With all thats been written about the benefits of strategic alignment, its hard to believe IT alignment can sometimes fail to produce a business payoff. Yet in a recent study of 238 midsize companies I participated in, jointly conducted by Boston Colleges Carroll School of Management and the Center for Research on IT and Organizations at the University of California at Irvine, we not only found that this alignment paradox is possible, but sometimes strategic alignment might actually harm a company. Our study found that while 70 percent of companies reduce costs or improve sales and customer service after increasing strategic alignment, 30 percent see no improvement or even a decline.
Whats behind this "alignment paradox?" Think rigidity. When companies create an inflexible IT backbone as they align their systems to strategy, they risk locking themselves into a particular way of doing business. Indeed, our research team consistently found that this loss of flexibility was a key reason why the 30 percent group saw no real benefit from their alignment efforts.
A closer look at the data reveals some other insights. Companies that suffered from this alignment paradox did so either because they installed incompatible systems, or they failed to establish a common IT architecture. They were therefore unable to realign their systems and share information as needed when their own strategies or outside business conditions changed.
Diminished flexibility may not pose a major problem for some firms, chiefly those in more stable industries such as chemicals and construction. In these industries, the cost of achieving flexibility may not be worth the business gain. Our study found the highest correlation between IT value and alignment in stable industries such as these.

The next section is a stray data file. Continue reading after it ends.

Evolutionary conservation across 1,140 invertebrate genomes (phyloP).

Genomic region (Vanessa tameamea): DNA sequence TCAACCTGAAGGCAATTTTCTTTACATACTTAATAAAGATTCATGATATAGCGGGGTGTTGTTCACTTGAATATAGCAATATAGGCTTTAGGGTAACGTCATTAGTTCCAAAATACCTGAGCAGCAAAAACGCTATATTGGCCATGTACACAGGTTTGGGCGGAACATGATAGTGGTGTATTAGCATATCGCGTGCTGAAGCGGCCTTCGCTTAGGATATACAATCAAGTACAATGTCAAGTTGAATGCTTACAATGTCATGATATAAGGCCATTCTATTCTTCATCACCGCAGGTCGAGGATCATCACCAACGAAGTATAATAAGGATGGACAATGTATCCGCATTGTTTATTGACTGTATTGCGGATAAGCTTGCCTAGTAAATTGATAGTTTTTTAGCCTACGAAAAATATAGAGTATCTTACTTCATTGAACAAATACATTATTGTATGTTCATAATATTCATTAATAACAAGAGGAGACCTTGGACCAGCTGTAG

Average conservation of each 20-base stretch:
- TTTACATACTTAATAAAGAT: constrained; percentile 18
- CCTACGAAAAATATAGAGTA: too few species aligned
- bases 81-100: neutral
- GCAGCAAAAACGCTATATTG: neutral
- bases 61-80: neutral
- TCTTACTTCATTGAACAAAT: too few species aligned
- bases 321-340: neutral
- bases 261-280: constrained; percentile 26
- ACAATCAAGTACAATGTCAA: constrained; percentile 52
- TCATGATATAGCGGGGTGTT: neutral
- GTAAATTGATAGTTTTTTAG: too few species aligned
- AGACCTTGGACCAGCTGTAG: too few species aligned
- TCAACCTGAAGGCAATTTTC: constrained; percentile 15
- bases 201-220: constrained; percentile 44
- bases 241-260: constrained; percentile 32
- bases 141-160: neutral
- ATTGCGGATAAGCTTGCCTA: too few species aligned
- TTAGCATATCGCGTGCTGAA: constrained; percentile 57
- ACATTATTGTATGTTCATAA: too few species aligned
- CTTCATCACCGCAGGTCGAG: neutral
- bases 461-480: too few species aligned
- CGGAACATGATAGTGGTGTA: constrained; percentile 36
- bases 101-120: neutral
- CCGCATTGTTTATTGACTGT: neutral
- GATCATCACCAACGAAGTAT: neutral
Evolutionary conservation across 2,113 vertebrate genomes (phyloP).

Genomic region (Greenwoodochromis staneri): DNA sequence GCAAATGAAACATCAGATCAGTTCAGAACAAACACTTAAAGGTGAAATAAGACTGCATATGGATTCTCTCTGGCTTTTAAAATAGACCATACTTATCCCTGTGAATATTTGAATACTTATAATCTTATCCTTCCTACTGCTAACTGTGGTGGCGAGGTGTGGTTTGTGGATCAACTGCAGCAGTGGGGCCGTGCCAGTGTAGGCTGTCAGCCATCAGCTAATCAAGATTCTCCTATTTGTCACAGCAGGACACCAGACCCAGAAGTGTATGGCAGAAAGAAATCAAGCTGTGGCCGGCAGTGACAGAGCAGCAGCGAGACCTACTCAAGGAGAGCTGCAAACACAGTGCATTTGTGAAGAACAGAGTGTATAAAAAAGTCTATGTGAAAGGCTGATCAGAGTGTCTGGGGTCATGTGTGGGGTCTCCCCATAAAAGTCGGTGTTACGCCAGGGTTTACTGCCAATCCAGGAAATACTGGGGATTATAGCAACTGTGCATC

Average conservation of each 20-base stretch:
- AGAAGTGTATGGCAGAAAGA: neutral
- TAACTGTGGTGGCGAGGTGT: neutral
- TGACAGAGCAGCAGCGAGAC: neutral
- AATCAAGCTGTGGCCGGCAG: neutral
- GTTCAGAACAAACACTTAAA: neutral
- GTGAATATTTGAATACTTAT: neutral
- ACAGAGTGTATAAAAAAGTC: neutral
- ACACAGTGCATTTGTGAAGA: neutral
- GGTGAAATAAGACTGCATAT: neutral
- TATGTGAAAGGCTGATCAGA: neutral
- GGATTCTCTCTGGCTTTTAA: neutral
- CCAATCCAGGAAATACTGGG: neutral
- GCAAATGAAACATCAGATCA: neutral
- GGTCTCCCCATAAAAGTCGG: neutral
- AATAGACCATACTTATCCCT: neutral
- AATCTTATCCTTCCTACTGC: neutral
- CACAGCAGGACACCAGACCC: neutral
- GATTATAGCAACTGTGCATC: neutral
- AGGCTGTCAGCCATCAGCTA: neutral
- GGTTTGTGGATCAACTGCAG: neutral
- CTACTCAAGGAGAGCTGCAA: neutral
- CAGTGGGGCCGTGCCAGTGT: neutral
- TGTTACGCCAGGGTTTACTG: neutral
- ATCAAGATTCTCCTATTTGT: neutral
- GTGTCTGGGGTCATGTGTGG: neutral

But inflexibility can be particularly troubling for companies facing increased competition, changing consumer tastes, price wars, shrinking product life cycles or new government regulations. Given these challenges, speed and the ability to adapt to change are essential. If increased strategic alignment restricts IT infrastructure flexibility, alignment could simply strangle the company in a killers embrace.
In fact, the companies we found facing an alignment paradox tended to be in fast-paced industries such as electronics, pharmaceuticals and financial services, where IT flexibility and the ability to turn on a dime are a matter of survival. For example, Dell Inc. has stared the paradox in the face, but managed to avoid it. Executives at Dell had considered deploying SAP software to help solve an immediate need: to integrate its systems around the globe so managers could view production data from Dells plants worldwide. They decided, however, that in the long run standardizing global applications would prevent regional managers in Asia, Europe and Japan from being responsive to their local markets, because they would no longer be able to control their own applications. This was a clear conflict with Dells overriding need for a flexible business model. The company ultimately decided not to deploy SAP.